Germany's foreign policy after the End of the Cold War: 'becoming normal?'

Brummer, Klaus and Oppermann, Kai (2016) Germany's foreign policy after the End of the Cold War: 'becoming normal?'. Oxford Handbooks Online: Political Science. pp. 1-30.

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Abstract

Germany is increasingly expected to behave like a “normal” international actor, that is, an actor who assumes international responsibility in accordance with its international stature and whose involvement in international affairs is not—or to a lesser degree than during the Cold War—circumscribed by its past. Those changes in the expectations from its transatlantic and European partners put under strain Germany’s international self-conception. So do changes in the domestic environment, where the constraints on German foreign policy decision makers have grown stronger in recent years. As a result, the “civilian power” role, which shaped Germany’s foreign policy during the Cold War, has been increasingly called into question, and it is not yet clear as to whether it will be replaced by a new master role for the country in international affairs.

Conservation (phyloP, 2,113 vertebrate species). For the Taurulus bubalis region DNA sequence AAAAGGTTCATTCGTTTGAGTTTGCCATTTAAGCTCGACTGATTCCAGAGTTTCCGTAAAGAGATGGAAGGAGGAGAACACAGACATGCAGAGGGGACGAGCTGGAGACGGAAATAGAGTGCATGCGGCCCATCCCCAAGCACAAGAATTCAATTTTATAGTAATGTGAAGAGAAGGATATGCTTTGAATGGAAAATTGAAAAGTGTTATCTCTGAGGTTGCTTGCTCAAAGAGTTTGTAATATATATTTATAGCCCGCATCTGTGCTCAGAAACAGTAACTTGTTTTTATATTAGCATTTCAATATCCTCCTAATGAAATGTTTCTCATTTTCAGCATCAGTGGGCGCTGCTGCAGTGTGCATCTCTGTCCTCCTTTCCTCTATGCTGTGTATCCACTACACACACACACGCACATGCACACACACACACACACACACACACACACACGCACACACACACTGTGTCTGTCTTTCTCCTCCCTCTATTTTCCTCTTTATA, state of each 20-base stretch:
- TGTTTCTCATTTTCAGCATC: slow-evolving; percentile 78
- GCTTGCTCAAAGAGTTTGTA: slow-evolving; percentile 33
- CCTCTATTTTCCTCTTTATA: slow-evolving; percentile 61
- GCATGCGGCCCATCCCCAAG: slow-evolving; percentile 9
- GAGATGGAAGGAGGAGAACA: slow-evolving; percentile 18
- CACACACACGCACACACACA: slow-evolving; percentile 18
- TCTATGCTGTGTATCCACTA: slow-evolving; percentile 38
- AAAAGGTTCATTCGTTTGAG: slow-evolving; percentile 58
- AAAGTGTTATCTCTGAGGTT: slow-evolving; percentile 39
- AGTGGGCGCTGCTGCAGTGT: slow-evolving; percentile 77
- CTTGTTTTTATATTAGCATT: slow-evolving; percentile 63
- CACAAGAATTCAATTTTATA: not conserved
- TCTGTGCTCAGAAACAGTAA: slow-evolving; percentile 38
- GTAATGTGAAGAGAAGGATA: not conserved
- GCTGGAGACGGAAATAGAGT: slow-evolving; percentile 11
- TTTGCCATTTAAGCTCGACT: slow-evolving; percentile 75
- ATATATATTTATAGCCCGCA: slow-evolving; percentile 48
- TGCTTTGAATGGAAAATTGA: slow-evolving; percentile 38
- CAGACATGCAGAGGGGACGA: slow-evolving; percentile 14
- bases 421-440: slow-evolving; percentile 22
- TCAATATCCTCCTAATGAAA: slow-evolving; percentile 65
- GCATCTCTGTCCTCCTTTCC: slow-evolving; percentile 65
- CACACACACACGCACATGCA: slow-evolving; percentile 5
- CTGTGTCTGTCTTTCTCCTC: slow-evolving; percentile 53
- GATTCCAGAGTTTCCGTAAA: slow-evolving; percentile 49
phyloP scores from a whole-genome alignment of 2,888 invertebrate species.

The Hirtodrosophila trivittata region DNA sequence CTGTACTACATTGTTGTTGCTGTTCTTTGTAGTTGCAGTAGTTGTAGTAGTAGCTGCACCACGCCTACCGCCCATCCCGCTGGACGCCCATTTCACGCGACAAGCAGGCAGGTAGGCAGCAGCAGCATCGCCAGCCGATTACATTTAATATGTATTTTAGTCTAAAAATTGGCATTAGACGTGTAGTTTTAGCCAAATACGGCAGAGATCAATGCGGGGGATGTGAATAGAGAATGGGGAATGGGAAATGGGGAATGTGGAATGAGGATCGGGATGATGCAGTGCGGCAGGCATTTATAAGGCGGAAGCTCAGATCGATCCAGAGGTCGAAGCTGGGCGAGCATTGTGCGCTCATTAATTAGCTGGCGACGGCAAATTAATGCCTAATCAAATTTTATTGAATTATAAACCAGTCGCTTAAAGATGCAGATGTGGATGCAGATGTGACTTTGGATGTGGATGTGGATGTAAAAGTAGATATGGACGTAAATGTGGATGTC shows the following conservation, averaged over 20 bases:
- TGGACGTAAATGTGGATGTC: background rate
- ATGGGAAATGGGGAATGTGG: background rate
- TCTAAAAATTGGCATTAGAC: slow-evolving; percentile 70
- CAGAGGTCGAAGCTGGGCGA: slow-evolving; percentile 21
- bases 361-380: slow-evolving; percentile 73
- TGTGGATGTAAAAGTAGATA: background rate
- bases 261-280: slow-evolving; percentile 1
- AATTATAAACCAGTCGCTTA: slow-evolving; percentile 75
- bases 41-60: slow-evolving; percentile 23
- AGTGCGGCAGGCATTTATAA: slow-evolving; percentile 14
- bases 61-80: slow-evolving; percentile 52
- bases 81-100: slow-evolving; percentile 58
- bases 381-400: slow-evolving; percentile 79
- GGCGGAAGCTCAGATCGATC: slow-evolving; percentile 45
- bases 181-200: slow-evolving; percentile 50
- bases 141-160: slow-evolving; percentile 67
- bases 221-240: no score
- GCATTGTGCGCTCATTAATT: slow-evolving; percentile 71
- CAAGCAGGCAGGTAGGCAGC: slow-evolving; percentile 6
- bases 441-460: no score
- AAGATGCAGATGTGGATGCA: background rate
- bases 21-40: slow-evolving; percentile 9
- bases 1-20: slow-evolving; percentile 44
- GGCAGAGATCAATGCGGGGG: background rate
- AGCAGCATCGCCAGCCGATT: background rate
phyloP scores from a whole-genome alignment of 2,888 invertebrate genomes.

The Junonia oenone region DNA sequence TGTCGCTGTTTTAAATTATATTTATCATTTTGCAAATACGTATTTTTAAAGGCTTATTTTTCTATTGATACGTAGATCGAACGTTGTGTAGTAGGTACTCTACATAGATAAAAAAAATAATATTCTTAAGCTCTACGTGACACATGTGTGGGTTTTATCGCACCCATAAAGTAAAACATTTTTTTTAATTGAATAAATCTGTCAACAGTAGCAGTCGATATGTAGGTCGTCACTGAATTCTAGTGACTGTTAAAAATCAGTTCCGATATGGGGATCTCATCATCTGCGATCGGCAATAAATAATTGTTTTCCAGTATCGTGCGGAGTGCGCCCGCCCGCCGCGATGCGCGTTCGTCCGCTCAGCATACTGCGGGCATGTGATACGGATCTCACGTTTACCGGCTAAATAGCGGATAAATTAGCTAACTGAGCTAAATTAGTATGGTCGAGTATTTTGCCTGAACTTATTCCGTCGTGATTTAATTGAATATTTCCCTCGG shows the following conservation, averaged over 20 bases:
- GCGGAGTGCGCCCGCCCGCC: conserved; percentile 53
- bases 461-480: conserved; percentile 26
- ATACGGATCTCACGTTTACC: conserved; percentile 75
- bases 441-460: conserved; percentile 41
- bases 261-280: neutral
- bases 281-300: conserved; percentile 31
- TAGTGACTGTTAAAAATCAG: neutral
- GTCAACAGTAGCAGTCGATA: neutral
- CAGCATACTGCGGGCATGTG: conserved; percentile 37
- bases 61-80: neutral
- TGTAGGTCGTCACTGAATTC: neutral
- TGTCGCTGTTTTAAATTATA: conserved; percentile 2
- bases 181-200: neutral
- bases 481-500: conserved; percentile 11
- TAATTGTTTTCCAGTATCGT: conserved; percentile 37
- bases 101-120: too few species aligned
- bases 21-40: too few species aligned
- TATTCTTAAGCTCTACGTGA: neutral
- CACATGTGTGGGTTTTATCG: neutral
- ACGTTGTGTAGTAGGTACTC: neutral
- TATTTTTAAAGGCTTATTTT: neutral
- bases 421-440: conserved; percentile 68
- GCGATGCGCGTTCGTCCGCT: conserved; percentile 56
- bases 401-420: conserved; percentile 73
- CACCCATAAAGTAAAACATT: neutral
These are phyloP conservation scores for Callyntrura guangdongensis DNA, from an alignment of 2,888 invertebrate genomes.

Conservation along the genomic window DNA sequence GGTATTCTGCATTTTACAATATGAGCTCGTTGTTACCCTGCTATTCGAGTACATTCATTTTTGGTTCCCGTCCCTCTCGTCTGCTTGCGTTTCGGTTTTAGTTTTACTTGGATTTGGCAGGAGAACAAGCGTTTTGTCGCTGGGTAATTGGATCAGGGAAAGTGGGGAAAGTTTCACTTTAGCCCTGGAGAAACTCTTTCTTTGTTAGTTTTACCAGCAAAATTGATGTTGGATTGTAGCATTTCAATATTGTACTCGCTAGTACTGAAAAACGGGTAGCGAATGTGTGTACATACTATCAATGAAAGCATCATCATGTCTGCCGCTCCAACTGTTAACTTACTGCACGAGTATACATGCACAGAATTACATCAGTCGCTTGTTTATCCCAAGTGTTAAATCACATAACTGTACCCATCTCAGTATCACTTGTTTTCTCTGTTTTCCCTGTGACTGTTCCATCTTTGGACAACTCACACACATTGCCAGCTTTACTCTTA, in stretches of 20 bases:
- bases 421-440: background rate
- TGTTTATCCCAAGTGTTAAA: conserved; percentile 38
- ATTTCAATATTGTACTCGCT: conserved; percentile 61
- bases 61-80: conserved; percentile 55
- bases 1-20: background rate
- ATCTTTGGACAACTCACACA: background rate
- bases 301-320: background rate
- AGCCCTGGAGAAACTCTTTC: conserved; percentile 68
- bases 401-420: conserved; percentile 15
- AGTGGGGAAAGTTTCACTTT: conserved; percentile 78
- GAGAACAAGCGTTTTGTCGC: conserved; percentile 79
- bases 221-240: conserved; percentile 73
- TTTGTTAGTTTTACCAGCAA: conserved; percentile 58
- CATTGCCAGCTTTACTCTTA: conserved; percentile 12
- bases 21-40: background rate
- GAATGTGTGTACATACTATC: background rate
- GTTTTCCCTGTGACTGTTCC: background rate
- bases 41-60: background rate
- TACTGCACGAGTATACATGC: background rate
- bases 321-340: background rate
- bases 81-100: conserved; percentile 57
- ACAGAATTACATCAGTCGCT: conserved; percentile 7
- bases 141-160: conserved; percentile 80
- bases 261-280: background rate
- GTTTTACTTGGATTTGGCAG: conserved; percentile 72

Item Type: Article
Schools and Departments: School of Law, Politics and Sociology > Politics
Subjects: J Political Science > JA Political science (General)
Related URLs:
Depositing User: Kai Oppermann
Date Deposited: 13 Apr 2016 09:48
Last Modified: 07 Mar 2017 07:48
URI: http://sro.sussex.ac.uk/id/eprint/60445

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